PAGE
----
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Don’t Spit! Pandemic Posters Through the Years

During these anxious times, we constantly check our hand computers for the latest updates, which make us still more anxious. Before technology allowed us to alarm ourselves with up-to-the-minute information, public-health messages were communicated using a fundamental graphic medium: the poster. Produced and displayed on a massive scale, these posters used a variety of cultural, political, and psychological strategies to steer public behavior with eye-catching and sometimes shocking visuals. And while today’s medium provides options via Instagram that you can print yourself, the message for fighting disease remains uncomfortably the same: Cover your mouth when coughing, stay home when you’re sick, avoid crowds, and don’t poop in the communal stream. Timeless advice, indeed.

When influenza hit Chicago in September 1918, the city was just beginning to implement containment measures. Police officers were instructed to stop individuals who did not cover their face when coughing. (Courtesy of the National Library of Medicine)
Left: This 1918 bulletin from New York City’s department of health encourages citizens to use handkerchiefs and avoid crowds. (Weekly Bulletin of the Department of Health, October 19, 1918 / NYC Municipal Library / Courtesy NYC Department of Records) Right: Public-health organizations raced to educate the populace on ways to prevent the spread of germs in 1918. (Virginia State Board of Health / Courtesy of the Virginia Commonwealth University Libraries)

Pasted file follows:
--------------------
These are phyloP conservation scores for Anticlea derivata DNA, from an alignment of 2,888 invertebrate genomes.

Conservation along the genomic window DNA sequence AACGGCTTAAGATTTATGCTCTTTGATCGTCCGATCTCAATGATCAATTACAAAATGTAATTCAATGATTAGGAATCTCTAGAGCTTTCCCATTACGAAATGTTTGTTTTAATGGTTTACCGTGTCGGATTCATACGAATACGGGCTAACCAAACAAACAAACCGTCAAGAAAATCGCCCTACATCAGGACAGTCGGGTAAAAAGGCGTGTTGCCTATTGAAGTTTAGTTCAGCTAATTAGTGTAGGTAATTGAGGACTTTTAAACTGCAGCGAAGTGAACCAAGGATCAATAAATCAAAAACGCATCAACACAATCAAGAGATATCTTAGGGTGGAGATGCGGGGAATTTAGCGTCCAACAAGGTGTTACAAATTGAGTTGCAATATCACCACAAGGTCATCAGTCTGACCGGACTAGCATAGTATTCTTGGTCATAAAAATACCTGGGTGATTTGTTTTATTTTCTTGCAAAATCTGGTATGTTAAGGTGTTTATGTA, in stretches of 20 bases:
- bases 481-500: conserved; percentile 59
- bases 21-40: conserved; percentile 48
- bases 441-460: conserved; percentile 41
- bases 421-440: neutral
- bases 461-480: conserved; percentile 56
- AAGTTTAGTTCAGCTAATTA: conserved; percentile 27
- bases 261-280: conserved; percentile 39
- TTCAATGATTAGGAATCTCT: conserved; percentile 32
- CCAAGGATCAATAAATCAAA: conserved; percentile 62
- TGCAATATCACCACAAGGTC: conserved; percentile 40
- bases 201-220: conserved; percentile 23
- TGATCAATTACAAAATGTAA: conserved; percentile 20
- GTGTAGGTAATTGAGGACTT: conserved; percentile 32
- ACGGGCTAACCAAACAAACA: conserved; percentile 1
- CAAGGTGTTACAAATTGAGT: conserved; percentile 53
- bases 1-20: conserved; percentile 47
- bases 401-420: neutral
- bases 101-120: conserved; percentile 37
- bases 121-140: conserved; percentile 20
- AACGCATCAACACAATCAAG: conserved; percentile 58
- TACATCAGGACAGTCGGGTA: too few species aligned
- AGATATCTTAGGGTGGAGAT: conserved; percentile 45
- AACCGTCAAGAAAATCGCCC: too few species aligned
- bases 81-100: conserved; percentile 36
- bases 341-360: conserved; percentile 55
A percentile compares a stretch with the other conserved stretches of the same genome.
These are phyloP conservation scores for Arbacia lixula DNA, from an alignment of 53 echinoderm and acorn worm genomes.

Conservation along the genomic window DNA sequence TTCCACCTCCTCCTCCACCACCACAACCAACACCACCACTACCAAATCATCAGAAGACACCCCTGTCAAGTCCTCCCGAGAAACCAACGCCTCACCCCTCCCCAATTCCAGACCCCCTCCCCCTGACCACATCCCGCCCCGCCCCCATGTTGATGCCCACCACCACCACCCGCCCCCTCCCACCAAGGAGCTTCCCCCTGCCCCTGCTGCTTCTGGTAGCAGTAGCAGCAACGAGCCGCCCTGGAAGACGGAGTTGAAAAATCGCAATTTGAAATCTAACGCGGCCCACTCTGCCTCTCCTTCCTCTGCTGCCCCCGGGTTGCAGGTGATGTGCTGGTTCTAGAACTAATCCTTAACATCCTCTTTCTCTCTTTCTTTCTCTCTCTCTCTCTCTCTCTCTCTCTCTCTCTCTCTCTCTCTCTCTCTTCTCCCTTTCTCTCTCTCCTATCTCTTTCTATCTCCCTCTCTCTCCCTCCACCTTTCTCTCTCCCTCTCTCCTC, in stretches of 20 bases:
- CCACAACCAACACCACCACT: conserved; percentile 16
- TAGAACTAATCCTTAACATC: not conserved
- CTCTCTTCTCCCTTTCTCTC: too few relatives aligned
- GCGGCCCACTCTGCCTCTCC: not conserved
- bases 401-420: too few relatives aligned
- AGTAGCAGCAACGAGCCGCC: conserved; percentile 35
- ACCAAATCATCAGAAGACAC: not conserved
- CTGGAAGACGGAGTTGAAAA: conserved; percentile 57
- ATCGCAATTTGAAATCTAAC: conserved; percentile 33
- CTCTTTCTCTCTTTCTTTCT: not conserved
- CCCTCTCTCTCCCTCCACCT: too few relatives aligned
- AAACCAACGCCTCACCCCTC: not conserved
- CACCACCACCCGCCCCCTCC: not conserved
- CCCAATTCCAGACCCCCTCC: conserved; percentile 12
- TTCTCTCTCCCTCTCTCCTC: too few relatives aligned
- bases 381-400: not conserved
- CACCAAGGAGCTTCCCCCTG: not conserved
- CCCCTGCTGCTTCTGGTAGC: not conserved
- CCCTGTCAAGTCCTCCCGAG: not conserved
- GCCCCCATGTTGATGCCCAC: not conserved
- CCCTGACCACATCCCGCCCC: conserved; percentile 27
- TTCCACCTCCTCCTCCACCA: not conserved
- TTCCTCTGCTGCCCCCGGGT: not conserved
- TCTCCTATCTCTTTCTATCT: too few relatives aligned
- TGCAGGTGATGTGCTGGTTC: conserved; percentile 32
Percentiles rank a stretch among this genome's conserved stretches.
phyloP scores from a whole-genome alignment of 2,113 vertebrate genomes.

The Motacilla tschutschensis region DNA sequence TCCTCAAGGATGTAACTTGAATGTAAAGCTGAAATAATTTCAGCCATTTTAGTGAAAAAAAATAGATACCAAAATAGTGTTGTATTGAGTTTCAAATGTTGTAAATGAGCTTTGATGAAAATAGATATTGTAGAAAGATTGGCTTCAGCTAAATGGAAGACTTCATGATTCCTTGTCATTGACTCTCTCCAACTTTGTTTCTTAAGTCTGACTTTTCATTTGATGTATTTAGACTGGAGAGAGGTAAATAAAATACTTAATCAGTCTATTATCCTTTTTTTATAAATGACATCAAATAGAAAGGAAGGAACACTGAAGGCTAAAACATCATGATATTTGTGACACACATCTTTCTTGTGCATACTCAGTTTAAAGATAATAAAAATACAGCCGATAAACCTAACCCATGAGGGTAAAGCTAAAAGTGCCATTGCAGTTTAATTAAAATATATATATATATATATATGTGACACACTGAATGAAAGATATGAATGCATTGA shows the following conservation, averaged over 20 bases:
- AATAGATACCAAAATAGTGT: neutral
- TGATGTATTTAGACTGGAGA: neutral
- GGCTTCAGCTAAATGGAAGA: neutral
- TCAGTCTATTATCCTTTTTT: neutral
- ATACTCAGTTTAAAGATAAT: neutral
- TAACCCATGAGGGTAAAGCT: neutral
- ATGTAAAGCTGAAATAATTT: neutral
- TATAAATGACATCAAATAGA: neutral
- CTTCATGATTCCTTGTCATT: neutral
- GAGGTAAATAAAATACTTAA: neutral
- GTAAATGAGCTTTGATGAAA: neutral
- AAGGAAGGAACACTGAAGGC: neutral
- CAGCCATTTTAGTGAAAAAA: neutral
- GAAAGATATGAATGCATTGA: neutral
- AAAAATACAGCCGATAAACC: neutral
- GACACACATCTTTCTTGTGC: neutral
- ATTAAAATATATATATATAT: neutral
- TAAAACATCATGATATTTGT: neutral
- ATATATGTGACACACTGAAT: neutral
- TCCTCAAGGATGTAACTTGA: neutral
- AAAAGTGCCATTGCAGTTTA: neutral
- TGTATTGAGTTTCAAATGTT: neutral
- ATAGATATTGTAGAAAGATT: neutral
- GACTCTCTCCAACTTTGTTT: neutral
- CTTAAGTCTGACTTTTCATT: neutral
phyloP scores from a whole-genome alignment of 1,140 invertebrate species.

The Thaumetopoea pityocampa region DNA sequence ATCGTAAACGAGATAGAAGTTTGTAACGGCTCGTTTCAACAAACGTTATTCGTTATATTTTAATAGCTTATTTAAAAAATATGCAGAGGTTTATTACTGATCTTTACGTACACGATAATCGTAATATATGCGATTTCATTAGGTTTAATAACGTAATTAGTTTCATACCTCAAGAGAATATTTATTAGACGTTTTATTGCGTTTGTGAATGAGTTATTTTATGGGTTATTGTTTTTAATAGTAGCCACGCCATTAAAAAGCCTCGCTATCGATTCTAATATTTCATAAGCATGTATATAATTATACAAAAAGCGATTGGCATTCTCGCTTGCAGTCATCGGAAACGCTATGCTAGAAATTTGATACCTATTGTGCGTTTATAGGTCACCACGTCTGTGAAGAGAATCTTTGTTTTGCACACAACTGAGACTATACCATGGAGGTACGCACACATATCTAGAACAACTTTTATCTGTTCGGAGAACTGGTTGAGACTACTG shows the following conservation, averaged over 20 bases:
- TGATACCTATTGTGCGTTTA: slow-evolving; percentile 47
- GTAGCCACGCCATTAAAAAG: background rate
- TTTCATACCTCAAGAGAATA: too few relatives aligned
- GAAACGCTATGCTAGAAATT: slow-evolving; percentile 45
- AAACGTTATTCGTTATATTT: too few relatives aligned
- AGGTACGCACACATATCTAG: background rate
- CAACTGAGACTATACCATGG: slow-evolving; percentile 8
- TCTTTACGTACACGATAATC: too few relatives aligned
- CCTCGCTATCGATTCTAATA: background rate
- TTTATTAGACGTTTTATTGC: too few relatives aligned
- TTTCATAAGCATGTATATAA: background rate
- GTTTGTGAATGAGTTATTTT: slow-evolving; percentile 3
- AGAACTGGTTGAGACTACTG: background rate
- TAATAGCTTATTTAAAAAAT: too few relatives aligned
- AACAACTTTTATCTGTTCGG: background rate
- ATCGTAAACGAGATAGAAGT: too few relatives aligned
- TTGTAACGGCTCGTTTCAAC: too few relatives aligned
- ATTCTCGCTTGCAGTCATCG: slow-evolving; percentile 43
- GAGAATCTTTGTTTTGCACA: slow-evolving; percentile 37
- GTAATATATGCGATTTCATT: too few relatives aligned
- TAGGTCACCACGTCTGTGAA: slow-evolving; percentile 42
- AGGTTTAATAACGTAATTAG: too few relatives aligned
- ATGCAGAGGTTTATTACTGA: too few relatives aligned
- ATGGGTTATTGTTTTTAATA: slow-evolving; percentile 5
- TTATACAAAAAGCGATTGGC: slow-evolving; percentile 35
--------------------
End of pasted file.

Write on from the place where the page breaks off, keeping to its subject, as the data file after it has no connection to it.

Left: A dapper young man from the 1920s demonstrates the proper alternative to “careless spitting.” (Reprinted with permission © 2003. American Lung Association) Right: This poster uses public shaming to warn against public expectorating. (Fulton County Historian)
These cartoon-like scenes from 1940 illustrate sarcastic tips for catching the flu: Wear short skirts in winter, eat unhealthy foods, sneeze in someone’s face, sleep with the windows open, and avoid doctors. (Courtesy of the Wellcome Collection)
These English posters from 1950 share the same message using typographically dynamic layouts. (Courtesy of the Wellcome Collection)
In 1949, the Museum of Modern Art invited a group of artists to create public-health posters to combat polio. This submission was by designer Herbert Matter. (Courtesy of the Department of Special Collections, Stanford University Libraries)
Left: In 1955, the Chinese government created a series of posters to promote hygiene awareness in rural areas during a cholera outbreak. A farmer squats over a latrine trench vomiting while simultaneously defecating. Right: This poster from India in the 1960s shows a man spraying insecticide on a kite-size mosquito carrying malaria. (Courtesy of the National Library of Medicine)
Before water fountains used a more sanitary spigot, public fountains used a common drinking cup for distribution. (Provincial Archives of Alberta, 1959)
Left: Contemporary Venn diagram of COVID-19 (Courtesy of M. Azlif) Right: A clever take on toilet-paper hoarding (Courtesy of @typechap)
Stay Sane, Stay Safe is an open platform that allows designers to contribute their own COVID-19 posters. (Courtesy of Sarolta Agnes Erdélyi and Claudia Pazzaglia)
A print-on-demand public-service announcement (Courtesy of Tamara Shopsin)

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